- Engage evaluation experts to help develop or refine the scope of the evaluation of the evaluation design through a variable contract or separate contract.
- Whatever approach you take, it is advisable to include the budget range or budget limit. You can invite tenderers to provide scalable options.
Preparing the contract
- Append a standard contract to the formal request for tender (RFT) and ask the consultants to identify any areas where negotiation is required. Doing this upfront, will save a lot of time and avoid confusion (or worse) later.
- Analyse risks and develop a risk management strategy.
- Incorporate a process to deal with any changes to requirements.
- Include a fixed fee for deliverables and negotiate the schedule of payments.
- Include any arrangements for sub-contractors including necessary approvals and compliance with contract conditions (e.g., confidentiality).
Other important strategies to consider
- Identify the communications strategy (what, when and how) for the wider organisation including senior management and other staff.
- Ensure contract requirement such as confidentiality agreements, insurance certificates, sub-contractor CVs and approvals are actually monitored and audited; and
- Identify, in advance, any potential ethical issues including processes to follow in particular situations.
So far, we focused on using external evaluators. However, many of the strategies above also apply to internal evaluations albeit less formalised. You may specifically want to consider:
- Internal evaluations are likely to need a need a champion at a senior level. This helps ameliorate the greater risk of the evaluation being shelved/downplayed because the processes are not as formalised as with external evaluators. This is also important in obtaining necessary resources as these are often not pre-identified when the evaluation is conducted internally only.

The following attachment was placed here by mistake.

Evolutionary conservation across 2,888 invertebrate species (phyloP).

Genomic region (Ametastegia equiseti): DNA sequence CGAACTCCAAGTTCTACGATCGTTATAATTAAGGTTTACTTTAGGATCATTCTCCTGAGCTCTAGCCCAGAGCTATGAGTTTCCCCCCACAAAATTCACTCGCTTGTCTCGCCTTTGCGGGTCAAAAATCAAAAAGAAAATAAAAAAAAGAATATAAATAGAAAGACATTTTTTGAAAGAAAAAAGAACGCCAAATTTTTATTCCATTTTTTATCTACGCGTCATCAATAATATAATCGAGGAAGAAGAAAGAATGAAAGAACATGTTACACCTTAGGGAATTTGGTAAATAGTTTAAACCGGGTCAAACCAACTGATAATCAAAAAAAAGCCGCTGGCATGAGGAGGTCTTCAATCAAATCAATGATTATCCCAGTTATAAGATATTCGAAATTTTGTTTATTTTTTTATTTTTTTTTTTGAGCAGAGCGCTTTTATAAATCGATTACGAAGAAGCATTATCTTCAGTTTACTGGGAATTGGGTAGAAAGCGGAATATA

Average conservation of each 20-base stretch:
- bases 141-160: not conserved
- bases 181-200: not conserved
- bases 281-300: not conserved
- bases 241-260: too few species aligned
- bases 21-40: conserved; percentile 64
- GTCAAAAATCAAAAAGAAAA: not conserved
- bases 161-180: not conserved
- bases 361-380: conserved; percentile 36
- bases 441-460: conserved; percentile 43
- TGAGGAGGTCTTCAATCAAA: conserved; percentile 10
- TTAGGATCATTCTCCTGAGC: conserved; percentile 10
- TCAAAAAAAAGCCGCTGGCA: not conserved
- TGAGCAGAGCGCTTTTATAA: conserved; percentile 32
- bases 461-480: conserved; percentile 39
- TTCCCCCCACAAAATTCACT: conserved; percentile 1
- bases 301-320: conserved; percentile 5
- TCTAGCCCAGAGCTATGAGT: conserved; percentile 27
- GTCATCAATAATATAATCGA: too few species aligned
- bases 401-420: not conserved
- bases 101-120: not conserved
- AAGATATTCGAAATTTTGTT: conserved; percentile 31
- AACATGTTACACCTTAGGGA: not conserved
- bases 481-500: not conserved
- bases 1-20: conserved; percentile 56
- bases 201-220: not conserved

- It is useful to conduct a skills audit. This can identify any gaps and provide an opportunity to develop strategies to address them. This could involve outsourcing a specific component of the evaluation (where internal skills are lacking) or arranging tailored capacity development (such as through training or mentoring).
- Although a formal contract is not required, it is sensible to formalise internal arrangements in an agreement that covers resources and processes to ensure there are no surprises. Remember that there is an opportunity cost in using internal staff – it isn’t ‘free’.
- Also think through resource implications beyond the evaluation team, such as asking other staff to review and comment on draft documents.
- Ensure there is a contingency plan in case staff with a key role in the evaluation leave the organisation.
- Make sure to document all processes and catalogue all data.